You know you’ve gone deep down the fly tying rabbit hole if you’re considering dyeing your own materials. First off, you have to tie a heck of a lot of flies and need a lot of materials, and second, you must be extremely discerning when it comes to color. Most of us don’t go even close to that far, but a few have gone all the way. A.K. Best might be the best of the latter camp, as he’s become an expert on selecting, dyeing and otherwise modifying fly tying materials over the years.
Best’s book, “Dyeing and Bleaching Natural Fly Tying Materials”, is a reflection of decades worth of experimenting to get just the right shade or hue to match the natural bugs on the many streams he’s fished. Best makes the salient point that insect body color can vary significantly based on stream type, time of year, and even the makeup of the substrate.
Now personally, I like throwing bugs at dumb, hungry trout, but we don’t always have that luxury. Sometimes the fish are keyed in on just one particular fly, and they won’t vary from it for anything. That’s when a little tweak in shade can make a difference.
In this book, you’re taken through the entire process of dyeing and bleaching hair, feathers and fur, and while methodical, the process really isn’t that complicated. Best lays it out step by step, with excellent color photos to guide you along the way. You can dye materials using a kit put together with simple household items and supplies you can easily find at the local hardware store. The process entails degreasing, dyeing in a hot water bath, and drying, with variations based on material type. The process is broken down for body feathers, bucktail, deer and elk hair, calf and squirrel tails, furs and other items.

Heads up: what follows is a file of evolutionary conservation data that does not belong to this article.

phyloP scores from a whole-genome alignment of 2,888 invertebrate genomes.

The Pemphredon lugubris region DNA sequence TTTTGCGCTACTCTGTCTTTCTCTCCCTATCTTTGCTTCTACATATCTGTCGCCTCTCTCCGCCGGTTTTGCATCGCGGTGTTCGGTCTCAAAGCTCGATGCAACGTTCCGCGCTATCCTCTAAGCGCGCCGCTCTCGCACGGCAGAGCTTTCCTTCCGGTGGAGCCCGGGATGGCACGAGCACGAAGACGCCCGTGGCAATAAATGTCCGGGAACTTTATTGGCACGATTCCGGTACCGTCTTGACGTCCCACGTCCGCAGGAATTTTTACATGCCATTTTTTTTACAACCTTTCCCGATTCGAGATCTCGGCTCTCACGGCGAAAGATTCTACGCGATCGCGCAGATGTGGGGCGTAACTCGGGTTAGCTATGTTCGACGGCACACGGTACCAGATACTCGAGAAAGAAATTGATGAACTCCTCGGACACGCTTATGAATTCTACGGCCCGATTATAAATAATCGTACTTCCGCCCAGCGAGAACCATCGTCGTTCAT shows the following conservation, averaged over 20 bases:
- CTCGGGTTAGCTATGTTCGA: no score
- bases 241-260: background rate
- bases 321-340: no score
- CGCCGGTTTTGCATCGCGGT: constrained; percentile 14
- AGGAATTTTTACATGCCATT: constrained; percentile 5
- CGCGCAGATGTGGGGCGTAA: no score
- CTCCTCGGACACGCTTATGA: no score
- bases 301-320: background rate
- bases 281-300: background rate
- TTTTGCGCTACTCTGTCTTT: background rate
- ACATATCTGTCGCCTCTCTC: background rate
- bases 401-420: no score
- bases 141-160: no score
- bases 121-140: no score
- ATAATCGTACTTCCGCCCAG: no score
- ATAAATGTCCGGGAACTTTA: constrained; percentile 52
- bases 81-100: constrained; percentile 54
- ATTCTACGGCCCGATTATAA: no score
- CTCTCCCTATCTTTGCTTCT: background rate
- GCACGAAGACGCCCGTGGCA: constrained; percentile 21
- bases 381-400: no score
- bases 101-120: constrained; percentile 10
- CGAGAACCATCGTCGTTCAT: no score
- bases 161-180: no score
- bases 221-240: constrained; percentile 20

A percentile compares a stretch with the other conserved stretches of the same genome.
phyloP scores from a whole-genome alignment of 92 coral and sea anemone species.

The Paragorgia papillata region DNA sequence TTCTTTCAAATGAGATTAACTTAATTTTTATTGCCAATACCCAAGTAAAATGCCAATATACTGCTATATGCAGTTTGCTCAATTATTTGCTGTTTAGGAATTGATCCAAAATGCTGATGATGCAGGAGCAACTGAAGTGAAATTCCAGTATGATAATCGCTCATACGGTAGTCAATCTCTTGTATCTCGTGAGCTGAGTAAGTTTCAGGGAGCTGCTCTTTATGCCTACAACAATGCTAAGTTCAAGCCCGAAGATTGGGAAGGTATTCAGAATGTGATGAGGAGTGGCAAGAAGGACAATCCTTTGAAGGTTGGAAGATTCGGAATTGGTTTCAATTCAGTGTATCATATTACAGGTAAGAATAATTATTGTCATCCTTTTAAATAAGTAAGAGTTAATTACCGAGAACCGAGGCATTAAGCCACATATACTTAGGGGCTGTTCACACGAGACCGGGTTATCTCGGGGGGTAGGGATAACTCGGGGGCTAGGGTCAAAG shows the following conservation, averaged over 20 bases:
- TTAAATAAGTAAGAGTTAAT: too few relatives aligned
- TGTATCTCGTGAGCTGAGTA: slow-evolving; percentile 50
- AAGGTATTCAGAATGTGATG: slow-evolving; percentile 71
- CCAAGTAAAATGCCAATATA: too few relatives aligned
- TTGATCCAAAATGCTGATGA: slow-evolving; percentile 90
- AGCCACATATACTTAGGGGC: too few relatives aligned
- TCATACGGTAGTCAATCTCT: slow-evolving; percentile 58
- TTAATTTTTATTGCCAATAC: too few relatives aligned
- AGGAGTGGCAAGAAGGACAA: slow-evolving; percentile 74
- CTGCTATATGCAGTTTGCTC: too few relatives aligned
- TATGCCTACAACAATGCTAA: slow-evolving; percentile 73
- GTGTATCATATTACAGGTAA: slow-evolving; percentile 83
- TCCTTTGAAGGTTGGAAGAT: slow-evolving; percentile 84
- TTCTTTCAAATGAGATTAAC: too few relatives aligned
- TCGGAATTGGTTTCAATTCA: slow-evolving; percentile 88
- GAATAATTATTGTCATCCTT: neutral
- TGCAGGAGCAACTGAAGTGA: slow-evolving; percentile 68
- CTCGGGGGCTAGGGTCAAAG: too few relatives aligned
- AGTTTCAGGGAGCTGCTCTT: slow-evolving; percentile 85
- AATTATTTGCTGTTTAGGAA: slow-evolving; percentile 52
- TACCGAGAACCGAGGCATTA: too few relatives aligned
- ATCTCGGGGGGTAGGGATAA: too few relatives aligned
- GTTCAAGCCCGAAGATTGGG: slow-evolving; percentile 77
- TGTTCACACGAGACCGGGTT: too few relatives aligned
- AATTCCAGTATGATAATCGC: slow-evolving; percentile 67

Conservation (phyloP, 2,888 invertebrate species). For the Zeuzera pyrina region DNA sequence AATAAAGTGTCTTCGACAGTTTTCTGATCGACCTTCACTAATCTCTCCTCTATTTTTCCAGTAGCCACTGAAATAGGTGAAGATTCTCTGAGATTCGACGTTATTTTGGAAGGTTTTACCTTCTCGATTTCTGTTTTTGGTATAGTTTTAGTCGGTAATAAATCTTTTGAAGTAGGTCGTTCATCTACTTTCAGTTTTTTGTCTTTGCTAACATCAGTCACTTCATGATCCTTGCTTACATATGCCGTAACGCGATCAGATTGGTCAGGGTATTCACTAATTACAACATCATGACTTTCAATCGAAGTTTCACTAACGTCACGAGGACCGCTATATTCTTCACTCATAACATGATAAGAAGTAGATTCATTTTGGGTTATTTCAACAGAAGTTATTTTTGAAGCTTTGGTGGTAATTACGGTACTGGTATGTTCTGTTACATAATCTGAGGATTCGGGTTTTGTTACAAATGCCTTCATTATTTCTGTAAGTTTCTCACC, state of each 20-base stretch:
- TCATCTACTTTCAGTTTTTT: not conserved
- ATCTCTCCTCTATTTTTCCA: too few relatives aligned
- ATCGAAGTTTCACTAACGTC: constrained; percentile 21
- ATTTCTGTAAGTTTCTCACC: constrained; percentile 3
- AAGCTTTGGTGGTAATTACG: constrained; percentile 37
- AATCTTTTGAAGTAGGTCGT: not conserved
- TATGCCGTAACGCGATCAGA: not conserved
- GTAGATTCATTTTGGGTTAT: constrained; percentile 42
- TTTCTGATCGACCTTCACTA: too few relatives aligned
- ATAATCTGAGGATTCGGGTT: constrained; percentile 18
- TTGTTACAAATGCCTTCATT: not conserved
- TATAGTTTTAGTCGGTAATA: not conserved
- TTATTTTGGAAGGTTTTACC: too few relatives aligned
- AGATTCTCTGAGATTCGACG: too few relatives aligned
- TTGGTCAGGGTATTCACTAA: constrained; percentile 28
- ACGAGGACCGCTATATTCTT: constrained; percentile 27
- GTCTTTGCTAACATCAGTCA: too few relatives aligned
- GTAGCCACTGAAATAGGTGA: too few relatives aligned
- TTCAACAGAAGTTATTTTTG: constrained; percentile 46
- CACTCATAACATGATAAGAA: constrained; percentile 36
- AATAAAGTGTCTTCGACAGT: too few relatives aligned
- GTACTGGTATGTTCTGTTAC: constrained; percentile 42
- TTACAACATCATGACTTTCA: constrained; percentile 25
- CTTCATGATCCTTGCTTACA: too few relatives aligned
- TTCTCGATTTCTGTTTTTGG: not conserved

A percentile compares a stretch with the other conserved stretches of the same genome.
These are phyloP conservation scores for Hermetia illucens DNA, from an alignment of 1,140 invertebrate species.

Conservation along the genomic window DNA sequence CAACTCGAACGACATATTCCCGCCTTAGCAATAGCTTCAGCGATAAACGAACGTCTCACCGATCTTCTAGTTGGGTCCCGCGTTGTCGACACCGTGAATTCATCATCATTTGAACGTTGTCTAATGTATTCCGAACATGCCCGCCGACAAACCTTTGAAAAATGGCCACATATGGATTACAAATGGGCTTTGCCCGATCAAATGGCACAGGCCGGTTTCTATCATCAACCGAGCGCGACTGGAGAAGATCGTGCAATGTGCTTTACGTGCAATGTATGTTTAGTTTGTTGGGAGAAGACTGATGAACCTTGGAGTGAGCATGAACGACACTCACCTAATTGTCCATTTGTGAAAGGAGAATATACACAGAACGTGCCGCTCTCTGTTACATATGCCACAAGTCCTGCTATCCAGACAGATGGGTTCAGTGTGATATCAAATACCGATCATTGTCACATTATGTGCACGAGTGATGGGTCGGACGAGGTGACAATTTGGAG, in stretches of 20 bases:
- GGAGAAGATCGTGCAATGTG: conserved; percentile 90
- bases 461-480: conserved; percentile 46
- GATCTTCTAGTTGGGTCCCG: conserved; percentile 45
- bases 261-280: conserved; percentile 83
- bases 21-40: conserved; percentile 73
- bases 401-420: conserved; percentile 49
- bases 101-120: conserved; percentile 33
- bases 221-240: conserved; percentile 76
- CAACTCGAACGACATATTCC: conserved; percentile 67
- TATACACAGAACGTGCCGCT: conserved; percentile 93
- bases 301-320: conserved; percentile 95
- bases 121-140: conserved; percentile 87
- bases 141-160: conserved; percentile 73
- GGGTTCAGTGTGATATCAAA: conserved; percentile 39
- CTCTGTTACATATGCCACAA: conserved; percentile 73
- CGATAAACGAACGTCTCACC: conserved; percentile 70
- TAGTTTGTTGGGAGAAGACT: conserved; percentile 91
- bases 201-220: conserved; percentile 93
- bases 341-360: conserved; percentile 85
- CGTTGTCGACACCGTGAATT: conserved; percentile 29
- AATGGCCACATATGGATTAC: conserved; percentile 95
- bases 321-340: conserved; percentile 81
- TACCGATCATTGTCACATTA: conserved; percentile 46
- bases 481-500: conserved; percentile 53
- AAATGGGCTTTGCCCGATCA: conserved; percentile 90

How do you get the color you’re looking for? It takes some practice and tweaking for sure. There’s an entire chapter of dye mixes and recipes to start with. And with material like dubbing, you can further blend dyed materials for better results. Make a mistake? Best describes color removal that can save that expensive rooster neck that didn’t come out quite right.
A.K. Best is one of the most respected names in the fly fishing world, and not just because of his fly tying and materials dyeing work. He’s an accomplished angler and the oft mentioned fishing partner of famous angling writer John Gierach. In fact, that’s how I found out about the book in the first place. Gierach writes the book’s introduction.
I’ve had Best’s dyeing book for years, and I still haven’t gone head first into dyeing my own materials, but I pick it up off the shelf every so often and consider starting. It can open up an entirely new world of fly tying opportunities for those who dare to venture down the path, as if fly tying wasn’t a rabbit hole in itself!